(ATF) Just a few months after revealing plans to build a supercharger factory in Shanghai, Tesla announced on Wednesday the facility was completed and put into production.
“With the strong support of Shanghai municipal governments at all levels and Tesla’s rapid advancement, Tesla’s Shanghai Super Charging Pile Factory was officially completed and put into production, representing the industry’s leading third-generation super charging pile (V3) was officially off the assembly line,” Tesla’s China Charging Team said on its Weibo channel.
According to plans revealed by Tesla in November, the facility, which is near its car plant in Shanghai, will have capacity to make 10,000 third-generation V3 Superchargers a year. Planned investment in the factory is 42 million yuan ($6.4 million).
The V3 Supercharger has a power output of up to 250 kW.
The construction project was erected in August 2020, making it less than six months that the project was completed from start to finish, Tesla said.
China, which offers hefty subsidies for electric vehicles as it seeks to cut down on pollution from petrol or diesel cars, has been expanding its nationwide network of charging points, one of the biggest challenges to encouraging adoption of EVs.
Until now the Superchargers being installed in China came from Tesla’s facilities in the US. With a local supply, the automaker expects to expand their charging infrastructure in China at an even faster pace.
Tesla already has more than 730 Supercharger stations covering more than 300 cities in China. In 2020 the automaker built more than 410 Superchargers, of which more than 180 were V3 stations.
China pushing for standardised charging
However, market observers have pointed out uncertainties about Tesla’s investment in creating an exclusive charging network as the country is pushing for standardised charging sockets.
“Tesla has about 5,000 superchargers in China exclusively for owners of their cars, in an attempt to make charging even more convenient for their owners. It is uncertain, though, whether this really gives much of an edge to the brand in China since the country is deploying standardized charging sockets (China GB/T), ie, any new energy vehicles will be increasingly able to charge up at any public charging piles available, a distinct advantage compared to nations without standardisation,” KPMG said in a report last week.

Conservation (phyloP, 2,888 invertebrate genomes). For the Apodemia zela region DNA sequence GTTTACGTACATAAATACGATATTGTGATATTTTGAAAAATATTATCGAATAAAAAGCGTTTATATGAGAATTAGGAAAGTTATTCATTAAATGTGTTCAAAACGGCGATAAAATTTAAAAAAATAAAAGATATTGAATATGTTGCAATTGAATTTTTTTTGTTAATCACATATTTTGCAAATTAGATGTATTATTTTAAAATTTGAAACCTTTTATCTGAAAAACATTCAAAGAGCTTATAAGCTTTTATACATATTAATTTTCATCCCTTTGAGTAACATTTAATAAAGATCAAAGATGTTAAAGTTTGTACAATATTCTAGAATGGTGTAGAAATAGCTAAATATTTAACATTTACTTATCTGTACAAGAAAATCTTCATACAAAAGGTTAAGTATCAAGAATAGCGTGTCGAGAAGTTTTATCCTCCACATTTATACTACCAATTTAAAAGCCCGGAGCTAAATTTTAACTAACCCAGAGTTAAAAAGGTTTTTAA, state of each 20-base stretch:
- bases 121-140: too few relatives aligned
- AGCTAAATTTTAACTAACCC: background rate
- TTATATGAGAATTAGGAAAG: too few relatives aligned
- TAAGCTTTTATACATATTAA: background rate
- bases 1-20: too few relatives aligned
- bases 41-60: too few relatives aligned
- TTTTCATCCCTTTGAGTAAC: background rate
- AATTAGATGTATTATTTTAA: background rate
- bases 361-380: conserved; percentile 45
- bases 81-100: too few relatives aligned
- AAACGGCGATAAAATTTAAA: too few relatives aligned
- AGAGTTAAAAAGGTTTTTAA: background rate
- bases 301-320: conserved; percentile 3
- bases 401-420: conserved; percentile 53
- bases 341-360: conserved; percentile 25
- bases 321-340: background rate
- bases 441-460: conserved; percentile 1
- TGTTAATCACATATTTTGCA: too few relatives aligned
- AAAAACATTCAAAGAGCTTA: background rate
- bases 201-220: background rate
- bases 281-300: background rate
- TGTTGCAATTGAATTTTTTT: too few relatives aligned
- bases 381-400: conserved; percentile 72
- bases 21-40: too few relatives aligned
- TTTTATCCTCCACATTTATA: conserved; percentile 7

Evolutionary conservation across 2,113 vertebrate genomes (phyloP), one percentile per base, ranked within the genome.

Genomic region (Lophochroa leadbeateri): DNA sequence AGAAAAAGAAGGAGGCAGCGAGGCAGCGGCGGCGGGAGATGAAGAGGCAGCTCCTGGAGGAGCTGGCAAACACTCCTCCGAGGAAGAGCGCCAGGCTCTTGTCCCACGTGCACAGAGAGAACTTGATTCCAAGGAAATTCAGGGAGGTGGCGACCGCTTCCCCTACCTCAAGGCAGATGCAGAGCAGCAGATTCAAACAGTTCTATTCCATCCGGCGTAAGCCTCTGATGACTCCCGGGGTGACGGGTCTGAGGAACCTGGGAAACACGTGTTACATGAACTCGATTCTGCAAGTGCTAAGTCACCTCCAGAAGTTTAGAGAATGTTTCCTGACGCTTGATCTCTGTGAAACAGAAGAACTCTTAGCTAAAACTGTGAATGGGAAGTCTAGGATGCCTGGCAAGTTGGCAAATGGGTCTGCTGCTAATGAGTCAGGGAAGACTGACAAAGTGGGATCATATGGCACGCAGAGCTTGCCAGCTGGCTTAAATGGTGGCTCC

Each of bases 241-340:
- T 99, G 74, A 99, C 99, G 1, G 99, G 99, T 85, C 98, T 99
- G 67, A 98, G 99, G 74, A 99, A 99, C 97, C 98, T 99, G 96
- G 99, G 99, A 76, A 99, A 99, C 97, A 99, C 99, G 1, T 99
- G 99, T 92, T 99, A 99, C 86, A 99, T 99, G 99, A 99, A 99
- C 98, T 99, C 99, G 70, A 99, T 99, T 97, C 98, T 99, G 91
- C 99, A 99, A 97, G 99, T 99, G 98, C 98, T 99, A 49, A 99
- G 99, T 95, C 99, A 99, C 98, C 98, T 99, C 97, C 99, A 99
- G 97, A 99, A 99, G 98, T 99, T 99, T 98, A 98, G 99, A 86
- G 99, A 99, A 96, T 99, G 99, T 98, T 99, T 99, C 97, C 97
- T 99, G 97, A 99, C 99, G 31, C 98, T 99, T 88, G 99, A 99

Tesla has seen astronomical growth in sales in China, and thanks to localising its production at the Shanghai factory that make the Model S and Model Y more affordable, figures are only going up.
Last year, Tesla sold 137,000 EVs in China, which has become the company’s fastest-growing market accounting for 27.5% of its global sales.
The fully localised Model 3 has emerged as the top-selling EV model in 2020. It held 11% of the total EV market share in China in 2020, selling 139,925 vehicles.
The second closest competitor was the Wuling HongGuang Mini EV from General Motors’ joint venture with Shanghai Automotive Industry Corporation (SAIC) and Wuling, a subcompact battery electric vehicle (BEV) with 119,255 total sales.
The China-made Model 3 has raised gross margin for Tesla by over 10 percentage points, compared with its counterpart made in the US, according to the research of CITIC Securities.
“The main difference between the costs of manufacturing is the depreciation of fixed assets (down 60% in China) and the cost of spare parts (down 15%) in China. The gross margin of US-made Model 3 is less than 20% while that of China-made Model 3 is about 30%,” Song Shaoling, chief analyst of the NEV sector from CITIC Securities, said.
The US electric car market revealed in its fourth-quarter (Q4) financial report last week that the Shanghai factory is capable of manufacturing 250,000 units of the Model 3 per year, as well as 200,000 units of the Model Y, for which production started at the end of last year.
Some of the EVs built at the plant are sold in China while others are exported to Europe and other markets.
Tesla posted revenues of $10.7 billion for Q4, up 46% year-on-year. Its adjusted fourth-quarter profit was valued at 80 cents a share, missing analysts’ consensus estimate of $1.03.